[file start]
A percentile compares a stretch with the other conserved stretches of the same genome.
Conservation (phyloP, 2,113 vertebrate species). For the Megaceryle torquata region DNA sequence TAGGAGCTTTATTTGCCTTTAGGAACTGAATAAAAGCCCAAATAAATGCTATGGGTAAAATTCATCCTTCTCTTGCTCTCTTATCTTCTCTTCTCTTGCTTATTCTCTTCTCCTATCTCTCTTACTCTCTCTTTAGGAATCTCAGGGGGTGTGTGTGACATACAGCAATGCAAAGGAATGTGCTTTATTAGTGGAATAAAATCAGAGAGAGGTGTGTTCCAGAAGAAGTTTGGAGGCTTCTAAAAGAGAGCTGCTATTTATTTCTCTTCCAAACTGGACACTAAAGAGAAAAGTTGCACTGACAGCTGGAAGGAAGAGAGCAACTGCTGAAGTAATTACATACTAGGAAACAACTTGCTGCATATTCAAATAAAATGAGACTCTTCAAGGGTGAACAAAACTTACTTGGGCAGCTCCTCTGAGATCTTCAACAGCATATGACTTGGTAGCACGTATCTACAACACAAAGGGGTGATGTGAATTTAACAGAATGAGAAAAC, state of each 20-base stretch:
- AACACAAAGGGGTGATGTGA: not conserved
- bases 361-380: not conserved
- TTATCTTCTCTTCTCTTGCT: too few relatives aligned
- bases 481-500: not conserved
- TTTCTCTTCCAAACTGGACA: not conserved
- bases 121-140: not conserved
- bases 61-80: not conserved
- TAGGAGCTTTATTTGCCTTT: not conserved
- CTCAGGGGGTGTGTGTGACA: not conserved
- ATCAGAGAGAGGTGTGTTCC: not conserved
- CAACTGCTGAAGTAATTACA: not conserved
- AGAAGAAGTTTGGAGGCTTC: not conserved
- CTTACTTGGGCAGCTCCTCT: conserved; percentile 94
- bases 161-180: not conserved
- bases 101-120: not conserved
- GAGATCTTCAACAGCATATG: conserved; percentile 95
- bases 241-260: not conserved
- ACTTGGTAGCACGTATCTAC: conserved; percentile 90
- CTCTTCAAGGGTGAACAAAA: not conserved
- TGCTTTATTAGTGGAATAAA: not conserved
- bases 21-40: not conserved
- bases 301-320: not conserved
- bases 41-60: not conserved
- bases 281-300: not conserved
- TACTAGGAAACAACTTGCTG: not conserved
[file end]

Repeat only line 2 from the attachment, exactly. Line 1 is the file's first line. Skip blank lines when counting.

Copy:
Conservation (phyloP, 2,113 vertebrate species). For the Megaceryle torquata region DNA sequence TAGGAGCTTTATTTGCCTTTAGGAACTGAATAAAAGCCCAAATAAATGCTATGGGTAAAATTCATCCTTCTCTTGCTCTCTTATCTTCTCTTCTCTTGCTTATTCTCTTCTCCTATCTCTCTTACTCTCTCTTTAGGAATCTCAGGGGGTGTGTGTGACATACAGCAATGCAAAGGAATGTGCTTTATTAGTGGAATAAAATCAGAGAGAGGTGTGTTCCAGAAGAAGTTTGGAGGCTTCTAAAAGAGAGCTGCTATTTATTTCTCTTCCAAACTGGACACTAAAGAGAAAAGTTGCACTGACAGCTGGAAGGAAGAGAGCAACTGCTGAAGTAATTACATACTAGGAAACAACTTGCTGCATATTCAAATAAAATGAGACTCTTCAAGGGTGAACAAAACTTACTTGGGCAGCTCCTCTGAGATCTTCAACAGCATATGACTTGGTAGCACGTATCTACAACACAAAGGGGTGATGTGAATTTAACAGAATGAGAAAAC, state of each 20-base stretch: